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Emergencies in the Pregnant Patient Alison Wilson, M.D. and Susan B. Promes, M.D. Diagnose and manage the most common causes of postpartum hemorrhage. Discuss the physiologic changes that occur during pregnancy and evaluate how they affect treatment of the pregnant trauma patient. Optimize airway, breathing, and circulation in the resuscitation of a pregnant trauma patient. Implement telemetric cardiotocographic monitoring for pregnant trauma patients. Recognize the indications for perimortem cesarean delivery.
Alcohol Emergencies/Trendy Drugs of Abuse Diane Birnbaumer, M.D. and Suzanne R. White, M.D. Distinguish alcohol-withdrawal seizures from other causes of seizures. Diagnose and manage delirium tremens. Utilize screening tests to determine whether a patient is alcohol dependent. Recognize new drugs of abuse. Manage effects of new drugs of abuse with supportive treatment and benzodiazepines.
Airway Review Calvin A. Brown III, M.D. and Ron M. Walls, M.D. Anticipate which patients will have difficult airway. Utilize the appropriate induction agent for patients with specific conditions. Prescribe the adequate dose of O2, especially in patients with chronic obstructive pulmonary disease. Demonstrate that etomidate is not contraindicated in patients with sepsis. Recognize that corticosteroid supplementation in sepsis is appropriate only in certain patients.
Living Wills in the ED Setting Ferdinando L. Mirarchi, D.O. Elaborate on the most common shortcomings or problems seen with living wills. Distinguish between an effective living will and one that is enacted or activated. Advise patients on the creation of a living will that clearly and accurately discloses their health care decisions. Educate prehospital personnel, physicians, and nurses on the difference between a living will and a “Do Not Resuscitate” order and how each affects patient care. Implement methods to safeguard living wills from misinterpretation.
Pediatric Emergencies Part 1: Fever Andrea Marmor, M.D., M.S.Ed. and Judith Klein, M.D. Determine the most common causes of fever without source in infants of different age groups. Recommend testing based on the risk factors for urinary tract infection in infants below 3 mo of age. Recognize the risk factors for serious bacterial infections in infants. Choose the appropriate laboratory tests for infants who present with fever, based on age and clinical appearance. Prescribe the appropriate antibiotics for children who require admission to the hospital for fever.
Pediatric Emergencies Part 2: Neurology Maureen McCollough, M.D. and Steven M. Selbst, M.D. Distinguish true seizures from conditions that mimic seizure. Obtain the appropriate laboratory tests in the work-up for seizures. Diagnose neurocardiogenic or vasovagal syncope based on the history. Recognize the life-threatening causes of syncope. Determine when to refer a child with syncope.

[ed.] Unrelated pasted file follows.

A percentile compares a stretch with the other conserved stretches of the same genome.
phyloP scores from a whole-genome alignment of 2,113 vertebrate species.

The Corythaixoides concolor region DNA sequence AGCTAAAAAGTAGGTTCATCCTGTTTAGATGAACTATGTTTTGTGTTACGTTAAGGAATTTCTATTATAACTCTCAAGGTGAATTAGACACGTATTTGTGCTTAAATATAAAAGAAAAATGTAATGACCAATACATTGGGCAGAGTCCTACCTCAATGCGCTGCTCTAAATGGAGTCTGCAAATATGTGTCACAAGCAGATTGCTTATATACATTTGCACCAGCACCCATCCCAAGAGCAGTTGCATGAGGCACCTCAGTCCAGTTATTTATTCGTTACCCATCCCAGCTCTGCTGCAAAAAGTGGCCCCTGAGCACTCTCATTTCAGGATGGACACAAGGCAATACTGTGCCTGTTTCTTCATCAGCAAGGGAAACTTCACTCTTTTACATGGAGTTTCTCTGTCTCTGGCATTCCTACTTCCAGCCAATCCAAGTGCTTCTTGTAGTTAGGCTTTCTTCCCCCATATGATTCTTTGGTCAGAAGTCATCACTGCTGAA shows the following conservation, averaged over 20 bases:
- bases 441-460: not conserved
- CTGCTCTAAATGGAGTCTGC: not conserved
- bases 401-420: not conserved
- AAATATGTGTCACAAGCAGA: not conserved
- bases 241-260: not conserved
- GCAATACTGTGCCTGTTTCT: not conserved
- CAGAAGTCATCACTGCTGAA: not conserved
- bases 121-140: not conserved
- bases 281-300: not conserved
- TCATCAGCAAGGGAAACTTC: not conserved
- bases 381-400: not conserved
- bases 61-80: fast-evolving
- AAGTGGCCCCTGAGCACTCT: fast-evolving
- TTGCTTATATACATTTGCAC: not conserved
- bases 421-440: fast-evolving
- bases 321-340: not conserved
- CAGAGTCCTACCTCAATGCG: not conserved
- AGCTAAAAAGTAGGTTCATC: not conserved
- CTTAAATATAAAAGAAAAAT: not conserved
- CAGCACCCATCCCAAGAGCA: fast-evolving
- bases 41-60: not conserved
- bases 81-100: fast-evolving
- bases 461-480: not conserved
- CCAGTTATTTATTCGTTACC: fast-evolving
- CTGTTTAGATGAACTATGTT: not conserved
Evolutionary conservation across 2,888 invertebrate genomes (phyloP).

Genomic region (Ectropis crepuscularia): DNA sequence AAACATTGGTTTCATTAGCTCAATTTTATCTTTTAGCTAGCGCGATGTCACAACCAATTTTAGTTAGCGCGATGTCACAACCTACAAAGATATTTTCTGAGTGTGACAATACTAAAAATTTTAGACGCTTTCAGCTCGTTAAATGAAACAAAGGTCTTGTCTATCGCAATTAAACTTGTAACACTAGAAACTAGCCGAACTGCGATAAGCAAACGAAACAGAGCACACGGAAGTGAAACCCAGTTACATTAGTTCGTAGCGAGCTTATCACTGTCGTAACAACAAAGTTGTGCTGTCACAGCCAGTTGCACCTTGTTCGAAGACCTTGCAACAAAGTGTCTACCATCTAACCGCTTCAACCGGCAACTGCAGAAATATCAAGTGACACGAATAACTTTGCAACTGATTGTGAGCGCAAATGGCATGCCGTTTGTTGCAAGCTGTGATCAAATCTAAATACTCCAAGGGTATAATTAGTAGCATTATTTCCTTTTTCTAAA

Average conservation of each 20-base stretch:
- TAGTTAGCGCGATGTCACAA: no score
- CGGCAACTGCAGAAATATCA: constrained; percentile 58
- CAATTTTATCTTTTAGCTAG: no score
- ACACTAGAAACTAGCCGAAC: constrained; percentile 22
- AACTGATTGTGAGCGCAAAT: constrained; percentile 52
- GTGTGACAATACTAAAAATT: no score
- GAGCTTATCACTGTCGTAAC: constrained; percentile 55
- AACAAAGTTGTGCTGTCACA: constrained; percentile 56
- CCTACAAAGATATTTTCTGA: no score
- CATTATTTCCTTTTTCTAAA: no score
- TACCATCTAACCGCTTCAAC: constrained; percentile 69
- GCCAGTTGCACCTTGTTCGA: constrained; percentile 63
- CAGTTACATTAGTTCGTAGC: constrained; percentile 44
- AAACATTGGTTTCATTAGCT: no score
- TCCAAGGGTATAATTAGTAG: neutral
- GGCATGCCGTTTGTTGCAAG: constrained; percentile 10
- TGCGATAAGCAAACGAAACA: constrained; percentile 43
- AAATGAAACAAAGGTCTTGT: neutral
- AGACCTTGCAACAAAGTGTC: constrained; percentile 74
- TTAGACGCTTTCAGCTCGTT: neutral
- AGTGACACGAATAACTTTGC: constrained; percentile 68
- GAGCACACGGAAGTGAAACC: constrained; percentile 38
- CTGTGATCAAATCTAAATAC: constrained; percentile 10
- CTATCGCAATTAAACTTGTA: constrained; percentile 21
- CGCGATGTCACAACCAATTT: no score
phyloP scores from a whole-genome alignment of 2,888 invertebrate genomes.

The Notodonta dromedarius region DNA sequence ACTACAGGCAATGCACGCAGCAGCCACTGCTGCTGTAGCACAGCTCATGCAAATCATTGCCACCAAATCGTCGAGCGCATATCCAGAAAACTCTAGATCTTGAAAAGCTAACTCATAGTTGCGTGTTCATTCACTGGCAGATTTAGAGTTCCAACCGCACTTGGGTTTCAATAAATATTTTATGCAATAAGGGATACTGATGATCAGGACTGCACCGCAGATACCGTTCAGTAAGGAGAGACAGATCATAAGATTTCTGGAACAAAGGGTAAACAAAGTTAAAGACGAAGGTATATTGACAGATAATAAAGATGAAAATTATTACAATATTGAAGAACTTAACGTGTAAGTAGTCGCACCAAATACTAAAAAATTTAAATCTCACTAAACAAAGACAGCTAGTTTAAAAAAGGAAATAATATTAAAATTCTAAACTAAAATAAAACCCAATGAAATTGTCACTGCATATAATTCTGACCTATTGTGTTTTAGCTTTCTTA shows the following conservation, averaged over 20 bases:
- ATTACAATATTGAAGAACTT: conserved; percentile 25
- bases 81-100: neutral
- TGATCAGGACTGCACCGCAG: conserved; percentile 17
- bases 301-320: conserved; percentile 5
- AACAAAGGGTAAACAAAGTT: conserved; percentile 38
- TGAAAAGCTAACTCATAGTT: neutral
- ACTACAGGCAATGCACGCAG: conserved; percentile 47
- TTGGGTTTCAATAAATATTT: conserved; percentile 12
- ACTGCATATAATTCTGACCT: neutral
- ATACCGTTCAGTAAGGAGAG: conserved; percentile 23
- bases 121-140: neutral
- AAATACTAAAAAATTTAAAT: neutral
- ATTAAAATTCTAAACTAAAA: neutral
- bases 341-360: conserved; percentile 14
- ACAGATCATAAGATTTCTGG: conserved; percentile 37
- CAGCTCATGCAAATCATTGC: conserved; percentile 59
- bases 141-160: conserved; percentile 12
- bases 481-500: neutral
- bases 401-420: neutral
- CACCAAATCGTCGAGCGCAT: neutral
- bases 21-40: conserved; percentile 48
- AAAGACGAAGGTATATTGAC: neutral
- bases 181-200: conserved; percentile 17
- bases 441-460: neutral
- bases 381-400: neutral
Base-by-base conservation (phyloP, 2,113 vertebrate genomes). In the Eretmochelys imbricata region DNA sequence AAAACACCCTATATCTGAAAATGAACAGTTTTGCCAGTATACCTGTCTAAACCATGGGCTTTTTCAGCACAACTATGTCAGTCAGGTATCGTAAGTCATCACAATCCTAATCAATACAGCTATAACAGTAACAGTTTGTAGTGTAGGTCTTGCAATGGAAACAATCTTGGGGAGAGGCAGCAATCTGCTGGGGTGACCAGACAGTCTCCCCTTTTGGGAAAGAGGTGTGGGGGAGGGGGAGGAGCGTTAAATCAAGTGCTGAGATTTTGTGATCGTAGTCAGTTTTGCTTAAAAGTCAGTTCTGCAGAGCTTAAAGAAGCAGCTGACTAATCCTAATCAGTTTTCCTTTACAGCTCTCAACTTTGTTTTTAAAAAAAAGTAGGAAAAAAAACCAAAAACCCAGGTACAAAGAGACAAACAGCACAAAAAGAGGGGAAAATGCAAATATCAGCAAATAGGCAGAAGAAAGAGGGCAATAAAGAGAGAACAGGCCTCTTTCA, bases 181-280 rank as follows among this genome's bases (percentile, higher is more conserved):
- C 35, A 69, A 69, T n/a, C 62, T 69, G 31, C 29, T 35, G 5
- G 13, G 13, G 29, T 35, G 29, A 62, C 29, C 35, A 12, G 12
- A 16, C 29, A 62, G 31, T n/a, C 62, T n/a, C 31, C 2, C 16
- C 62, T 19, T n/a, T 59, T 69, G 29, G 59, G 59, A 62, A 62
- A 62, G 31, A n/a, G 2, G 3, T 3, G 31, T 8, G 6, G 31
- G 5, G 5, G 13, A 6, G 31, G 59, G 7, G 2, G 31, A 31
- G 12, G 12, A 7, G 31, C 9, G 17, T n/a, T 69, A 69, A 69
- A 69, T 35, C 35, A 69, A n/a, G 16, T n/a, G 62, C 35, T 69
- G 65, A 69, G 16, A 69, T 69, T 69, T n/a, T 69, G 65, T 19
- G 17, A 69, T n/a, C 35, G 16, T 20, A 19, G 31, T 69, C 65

Pediatric Emergencies Part 3: Trauma Judith Klein, M.D. Elaborate on the anatomic differences between children and adults that make children particularly vulnerable to trauma. Determine the likelihood of thoracic trauma based on the presence of localizing findings. Utilize the Pediatric Emergency Care Applied Research Network (PECARN) decision rule in treating minor head trauma. Apply modifications to the National Emergency X-Radiography Utilization Study (NEXUS) criteria to determine the likelihood of cervical spine injury. Discuss the significance of the seat belt sign for determining the likelihood of intra-abdominal injury.
Emergencies in the Elderly Tom Morrissey, M.D., Kaushal Shah, M.D. and Colleen Morton, M.B. B.Ch., M.S. Evaluate for altered mental status in the emergency department. Differentiate delirium from dementia and psychosis. Utilize clinical decision rules to determine when to obtain computed tomography of the head in elderly patients with head injuries. Manage patients with bleeding who are on warfarin. Discuss the advantages and disadvantages of the agents used to reverse anticoagulation.
Child Abuse/Domestic Violence Stephen Ludwig, M.D. and Linda Lentz, R.N., M.A. Optimize collection of forensic evidence in cases of child sexual abuse. Recommend appropriate testing for and prophylaxis of sexually transmitted infections and HIV. Recognize the historic and physical indicators of child physical abuse. Review the classification of TBI. Identify the physical problems and the cognitive, emotional, and behavioral changes that may result from TBI.
Vaccines James H. Conway, M.D. Recognize the reasons for focusing immunization on 11 and 12-yr-old middle school children. Implement the recommendations of the Advisory Committee on Immunization Practices for immunization of adolescents. Evaluate the cocooning strategy of immunization. Implement strategies for improving immunization of adolescents. Discuss vaccine safety with parents and patients.
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